In the wake of horrifying events, like the utterly appaling shooting in Las Vegas on Sunday, the nation mourns its losses, hopes for a better future, and finds heroes in those who were there to help and those who survived. It’s been four years since the Boston Marathon bombings that unified the city and country after two explosives went off killing three and injuring hundreds more. Along with Patriot’s Day, it appears the embargo is off to make movies on this devastating event.
Thankfully, David Gordon Green’s Stronger has a lot to say offer on the subject, rather than trying to capitalize on a major event for the sake of entertainment, as we follow survivor Jeff Baumon on his journey to recovery and the acceptance of his status of hero, even if all he did was survive.
It all starts with Erin (Tatiana Maslany) who has thrice turned down Jeff (Jake Gyllenhaal). Even though he has been rejected by her, Jeff still makes an effort to show up and support her at the race. As he’s standing at the finish line, the bombs go off and obliterate much of his legs, forcing doctors to amputate both below the knee.
Quick with jokes upon waking up from recovery, Jeff’s journey quickly becomes physically and emotionally challenging. Living in a cramped apartment with an alcoholic mother (Miranda Richardson) who not only is insufficient at caring for him, but also selfish as she pushes him into the spotlight without considering his feelings, causes friction between them and Erin who becomes more or less Jake’s nurse and girlfriend.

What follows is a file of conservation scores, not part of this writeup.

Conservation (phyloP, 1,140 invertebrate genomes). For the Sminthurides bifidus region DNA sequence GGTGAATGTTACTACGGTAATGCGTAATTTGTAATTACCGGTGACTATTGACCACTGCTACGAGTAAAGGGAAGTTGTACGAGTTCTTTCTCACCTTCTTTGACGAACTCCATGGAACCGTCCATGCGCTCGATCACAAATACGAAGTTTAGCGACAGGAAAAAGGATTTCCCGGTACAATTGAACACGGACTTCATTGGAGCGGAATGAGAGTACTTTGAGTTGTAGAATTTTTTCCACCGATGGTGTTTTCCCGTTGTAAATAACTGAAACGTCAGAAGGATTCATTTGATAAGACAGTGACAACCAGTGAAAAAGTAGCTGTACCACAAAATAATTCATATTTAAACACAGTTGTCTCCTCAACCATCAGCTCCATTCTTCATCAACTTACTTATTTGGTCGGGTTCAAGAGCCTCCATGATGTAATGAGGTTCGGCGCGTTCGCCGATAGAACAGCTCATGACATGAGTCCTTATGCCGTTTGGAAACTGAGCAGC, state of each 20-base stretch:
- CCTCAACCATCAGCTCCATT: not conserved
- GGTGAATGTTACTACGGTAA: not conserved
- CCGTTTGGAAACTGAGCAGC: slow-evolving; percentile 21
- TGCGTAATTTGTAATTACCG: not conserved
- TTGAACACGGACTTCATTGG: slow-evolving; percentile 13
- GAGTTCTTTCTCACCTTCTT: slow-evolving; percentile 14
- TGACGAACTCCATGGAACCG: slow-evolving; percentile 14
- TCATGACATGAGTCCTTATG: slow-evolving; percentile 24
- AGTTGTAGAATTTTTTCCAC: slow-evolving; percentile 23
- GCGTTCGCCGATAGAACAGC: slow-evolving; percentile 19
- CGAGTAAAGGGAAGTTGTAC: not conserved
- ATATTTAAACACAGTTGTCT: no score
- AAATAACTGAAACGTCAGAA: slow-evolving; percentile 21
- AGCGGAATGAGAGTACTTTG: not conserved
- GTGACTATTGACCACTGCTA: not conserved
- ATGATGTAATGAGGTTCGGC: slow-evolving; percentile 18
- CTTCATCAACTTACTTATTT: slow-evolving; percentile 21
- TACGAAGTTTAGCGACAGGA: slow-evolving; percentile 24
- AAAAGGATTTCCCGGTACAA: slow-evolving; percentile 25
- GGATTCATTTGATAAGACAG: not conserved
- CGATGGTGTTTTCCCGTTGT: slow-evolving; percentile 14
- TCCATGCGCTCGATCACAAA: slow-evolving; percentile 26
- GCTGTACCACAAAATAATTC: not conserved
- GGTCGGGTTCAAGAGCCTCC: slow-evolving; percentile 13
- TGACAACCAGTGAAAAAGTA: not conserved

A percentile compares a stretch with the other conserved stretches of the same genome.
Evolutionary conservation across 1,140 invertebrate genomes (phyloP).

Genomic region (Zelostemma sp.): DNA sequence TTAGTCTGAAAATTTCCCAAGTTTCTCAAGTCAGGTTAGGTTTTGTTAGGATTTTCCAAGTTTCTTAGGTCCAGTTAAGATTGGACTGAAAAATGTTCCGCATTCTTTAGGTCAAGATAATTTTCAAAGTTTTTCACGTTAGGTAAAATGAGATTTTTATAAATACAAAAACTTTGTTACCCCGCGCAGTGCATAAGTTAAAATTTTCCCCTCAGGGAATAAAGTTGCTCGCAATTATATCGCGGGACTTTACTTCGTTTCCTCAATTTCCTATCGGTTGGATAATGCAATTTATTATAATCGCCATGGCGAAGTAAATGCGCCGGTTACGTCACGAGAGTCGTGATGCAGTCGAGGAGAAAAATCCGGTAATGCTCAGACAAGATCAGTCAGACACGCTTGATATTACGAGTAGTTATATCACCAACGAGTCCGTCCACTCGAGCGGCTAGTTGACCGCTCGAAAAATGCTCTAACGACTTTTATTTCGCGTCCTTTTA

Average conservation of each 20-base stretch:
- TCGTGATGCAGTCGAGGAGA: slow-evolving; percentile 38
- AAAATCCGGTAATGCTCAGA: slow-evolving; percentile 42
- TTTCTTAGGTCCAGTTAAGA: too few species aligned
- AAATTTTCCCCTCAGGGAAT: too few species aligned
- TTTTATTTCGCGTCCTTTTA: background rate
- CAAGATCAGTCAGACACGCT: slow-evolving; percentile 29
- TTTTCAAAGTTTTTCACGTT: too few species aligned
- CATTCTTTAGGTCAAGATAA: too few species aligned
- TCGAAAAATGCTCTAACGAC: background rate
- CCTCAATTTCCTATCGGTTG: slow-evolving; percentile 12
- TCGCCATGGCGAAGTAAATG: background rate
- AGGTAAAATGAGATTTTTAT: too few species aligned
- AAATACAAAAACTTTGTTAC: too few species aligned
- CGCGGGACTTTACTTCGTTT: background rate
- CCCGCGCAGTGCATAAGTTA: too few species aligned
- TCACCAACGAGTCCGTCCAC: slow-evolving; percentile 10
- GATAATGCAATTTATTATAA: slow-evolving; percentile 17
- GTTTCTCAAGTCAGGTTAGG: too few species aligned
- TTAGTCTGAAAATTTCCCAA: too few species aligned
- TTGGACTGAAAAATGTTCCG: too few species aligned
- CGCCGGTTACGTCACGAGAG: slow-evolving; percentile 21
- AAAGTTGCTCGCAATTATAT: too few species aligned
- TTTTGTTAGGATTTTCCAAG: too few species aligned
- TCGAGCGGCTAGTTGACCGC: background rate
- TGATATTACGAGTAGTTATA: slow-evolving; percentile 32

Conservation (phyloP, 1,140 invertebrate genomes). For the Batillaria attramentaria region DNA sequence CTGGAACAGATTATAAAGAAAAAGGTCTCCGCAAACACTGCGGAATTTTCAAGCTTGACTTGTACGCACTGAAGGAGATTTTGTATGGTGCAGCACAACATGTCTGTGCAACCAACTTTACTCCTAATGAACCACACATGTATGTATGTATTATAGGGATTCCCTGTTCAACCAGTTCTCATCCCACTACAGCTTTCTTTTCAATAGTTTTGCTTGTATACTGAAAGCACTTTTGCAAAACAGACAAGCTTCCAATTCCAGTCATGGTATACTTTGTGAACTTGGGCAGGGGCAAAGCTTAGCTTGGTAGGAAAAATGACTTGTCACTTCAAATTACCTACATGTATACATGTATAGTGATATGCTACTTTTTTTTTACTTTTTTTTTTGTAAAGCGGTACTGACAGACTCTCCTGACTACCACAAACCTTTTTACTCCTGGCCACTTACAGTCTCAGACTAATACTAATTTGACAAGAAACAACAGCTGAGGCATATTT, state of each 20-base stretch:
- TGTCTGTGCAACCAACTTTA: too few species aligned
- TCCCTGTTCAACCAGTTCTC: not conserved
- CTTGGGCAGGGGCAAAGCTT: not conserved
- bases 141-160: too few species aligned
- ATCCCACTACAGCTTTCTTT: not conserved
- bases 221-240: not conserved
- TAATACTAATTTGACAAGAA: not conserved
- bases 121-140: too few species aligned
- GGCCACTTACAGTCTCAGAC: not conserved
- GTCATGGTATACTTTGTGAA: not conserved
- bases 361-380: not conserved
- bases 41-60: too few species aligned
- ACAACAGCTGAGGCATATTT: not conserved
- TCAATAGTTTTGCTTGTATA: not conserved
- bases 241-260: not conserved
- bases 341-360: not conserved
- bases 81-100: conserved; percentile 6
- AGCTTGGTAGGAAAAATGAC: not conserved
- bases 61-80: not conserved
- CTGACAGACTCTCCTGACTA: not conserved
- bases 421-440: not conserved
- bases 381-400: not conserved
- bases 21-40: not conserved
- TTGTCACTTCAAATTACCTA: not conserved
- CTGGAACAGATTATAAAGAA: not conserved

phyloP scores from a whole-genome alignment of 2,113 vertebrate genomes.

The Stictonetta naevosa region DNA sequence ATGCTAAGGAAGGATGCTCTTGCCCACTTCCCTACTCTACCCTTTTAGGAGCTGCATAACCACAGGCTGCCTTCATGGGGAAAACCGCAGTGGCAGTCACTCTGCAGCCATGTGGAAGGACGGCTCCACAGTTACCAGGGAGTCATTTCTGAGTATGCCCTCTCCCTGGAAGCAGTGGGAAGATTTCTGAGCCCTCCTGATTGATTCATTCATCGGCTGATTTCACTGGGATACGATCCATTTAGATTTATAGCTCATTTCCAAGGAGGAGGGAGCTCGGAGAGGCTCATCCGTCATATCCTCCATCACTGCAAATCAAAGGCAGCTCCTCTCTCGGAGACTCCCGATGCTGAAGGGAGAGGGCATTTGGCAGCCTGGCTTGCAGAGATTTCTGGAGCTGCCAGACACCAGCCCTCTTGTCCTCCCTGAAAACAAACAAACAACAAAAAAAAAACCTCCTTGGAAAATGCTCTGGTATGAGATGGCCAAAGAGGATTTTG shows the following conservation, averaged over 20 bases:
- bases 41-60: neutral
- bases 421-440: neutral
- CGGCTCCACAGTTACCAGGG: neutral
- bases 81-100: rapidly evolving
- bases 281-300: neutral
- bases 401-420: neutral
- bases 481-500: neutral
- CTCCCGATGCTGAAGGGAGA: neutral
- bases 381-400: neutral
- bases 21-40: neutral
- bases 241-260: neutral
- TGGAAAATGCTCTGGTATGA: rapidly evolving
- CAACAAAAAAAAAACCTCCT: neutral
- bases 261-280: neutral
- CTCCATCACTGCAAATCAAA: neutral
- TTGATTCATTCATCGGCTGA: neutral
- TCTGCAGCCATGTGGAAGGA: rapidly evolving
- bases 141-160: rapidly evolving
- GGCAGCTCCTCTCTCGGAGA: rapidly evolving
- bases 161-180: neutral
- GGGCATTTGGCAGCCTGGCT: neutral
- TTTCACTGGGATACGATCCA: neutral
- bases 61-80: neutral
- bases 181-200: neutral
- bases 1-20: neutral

It’s hard to blame Jeff. You can’t really tell someone who lost both of their legs in a terrorist attack to grow up and be mature, but at the same time he uses that as a way to not face reality and improve his situation. His reluctance and stubbornness send him spiraling down a road that nobody can help him on. If anything, this movie is more about his acceptance of being a “Hero,” rather than him adjusting to not having legs.
Gyllenhaal and Maslany work wonderfully together. Despite criticisms for the role of Jeff, since he’s not actually an amputee, Gyllenhaal portrays him with a reserved pain that for most of the movie, you wonder if he’s ever going to burst. Maslany also delivers a stellar performance as a girl who just got roped into the life of Jeff even if she didn’t want or mean to. It’s such a difficult situation to imagine yourself in, and Maslany makes us feel the conflicting feelings of guilt, reluctance, and love.
Like Jeff’s struggles to recover and face his new life without legs, Stronger can be challenging. It is populated by people in situations they never imagined themselves being in for reasons that they didn’t ask for. But it is anchored by two seriously strong performances that sweep you up in emotion as the two leads face new realities together and move forward to find hope and a better future, both of which we all desperately need right now.